(Nov. 1, 1909-July 2, 1984). The artist regarded as the dean of Indiana watercolorists, Floyd D. Hopper was born in Martin County. He attended the herron school of art in Indianapolis from 1929 to 1933, studying under Hoosier Group artists william forsyth, and clifton wheeler, watercolorist paul hadley, and artist and Herron director Donald Mattison.

Hopper’s art of the 1930s and early 1940s strongly resembles the American Scene style of painting practiced by midwestern regionalists Thomas Hart Benton (Missouri), John Steuart Curry (Kansas), and Grant Wood (Iowa). Through such works as Thirteenth And Roosevelt (1935), A Summer Rain (1936), Red Farm (1937), Our Alley (1939), Railroad Yard (1939), and Wash Day (1940), Hopper depicted Indiana during the latter years of the Great Depression in his oils, watercolors, and lithographs.

When the United States became involved in World War II, Hopper exchanged his paintbrushes for industrial tooling that would aid the war effort. In 1941, he joined the Indianapolis steel fabricator Hetherington and Berner and later helped found the Noblesville Casting Company. In 1958, he returned full time to the easel to paint, teach, and exhibit.

During this second artistic phase, Hopper specialized in the medium of watercolor—both painting and teaching. For over 20 years, he taught watercolor classes at the Indianapolis Art League and at his Cherry Hill Studio in Noblesville. His watercolor paintings were annual prize winners at the Hoosier Salon, Indiana Artists Club, and Indiana State Fair art shows. Through his teaching and painting, Hopper influenced two decades of Indiana watercolorists. He was elected to membership in the Indiana Academy in 1979 and in 1987 was posthumously recognized as a major Indiana artist by a concurrent resolution of the Indiana General Assembly.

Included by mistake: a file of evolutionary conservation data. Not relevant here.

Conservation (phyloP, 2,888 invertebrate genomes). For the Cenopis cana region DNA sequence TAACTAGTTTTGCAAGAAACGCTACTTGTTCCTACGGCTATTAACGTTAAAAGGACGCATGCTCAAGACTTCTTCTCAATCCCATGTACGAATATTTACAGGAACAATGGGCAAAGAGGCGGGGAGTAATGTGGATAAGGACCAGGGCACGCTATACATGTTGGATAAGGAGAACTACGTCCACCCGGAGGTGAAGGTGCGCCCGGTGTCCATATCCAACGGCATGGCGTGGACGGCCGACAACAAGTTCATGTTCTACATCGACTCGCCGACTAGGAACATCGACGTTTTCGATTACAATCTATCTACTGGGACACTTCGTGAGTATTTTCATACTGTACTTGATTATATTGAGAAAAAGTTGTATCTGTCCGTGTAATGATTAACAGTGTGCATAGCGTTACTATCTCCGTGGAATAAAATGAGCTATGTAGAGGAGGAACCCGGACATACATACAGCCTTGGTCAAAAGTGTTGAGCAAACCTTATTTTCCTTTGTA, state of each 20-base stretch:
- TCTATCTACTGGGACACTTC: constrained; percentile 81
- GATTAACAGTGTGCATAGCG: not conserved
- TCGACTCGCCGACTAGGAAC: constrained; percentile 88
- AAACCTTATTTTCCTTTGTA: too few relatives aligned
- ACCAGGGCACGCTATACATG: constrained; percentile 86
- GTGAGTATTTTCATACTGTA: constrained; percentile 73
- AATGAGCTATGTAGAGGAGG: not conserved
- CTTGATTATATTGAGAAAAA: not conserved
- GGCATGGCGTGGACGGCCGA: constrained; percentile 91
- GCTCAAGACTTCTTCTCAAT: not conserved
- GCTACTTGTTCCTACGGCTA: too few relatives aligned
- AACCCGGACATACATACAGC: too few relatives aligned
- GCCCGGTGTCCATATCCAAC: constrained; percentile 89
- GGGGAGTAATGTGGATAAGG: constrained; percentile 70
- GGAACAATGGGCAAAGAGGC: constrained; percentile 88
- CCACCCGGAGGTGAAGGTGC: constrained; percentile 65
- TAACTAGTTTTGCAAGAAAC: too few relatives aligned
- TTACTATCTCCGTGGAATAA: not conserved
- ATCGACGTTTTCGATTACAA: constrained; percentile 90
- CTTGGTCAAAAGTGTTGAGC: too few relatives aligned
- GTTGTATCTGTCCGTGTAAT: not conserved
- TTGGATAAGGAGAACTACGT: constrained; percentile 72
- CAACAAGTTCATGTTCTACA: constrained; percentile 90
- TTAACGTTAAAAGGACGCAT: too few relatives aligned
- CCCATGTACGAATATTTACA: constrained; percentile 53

Hopper’s work can be found in many private collections and in such public institutions as the Indianapolis Museum Of Art, the Fort Wayne Museum of Art, Indiana University, Franklin College, DePauw University, Ball State University, and the Brown County Art Guild.

Revised July 2021
Visual Arts

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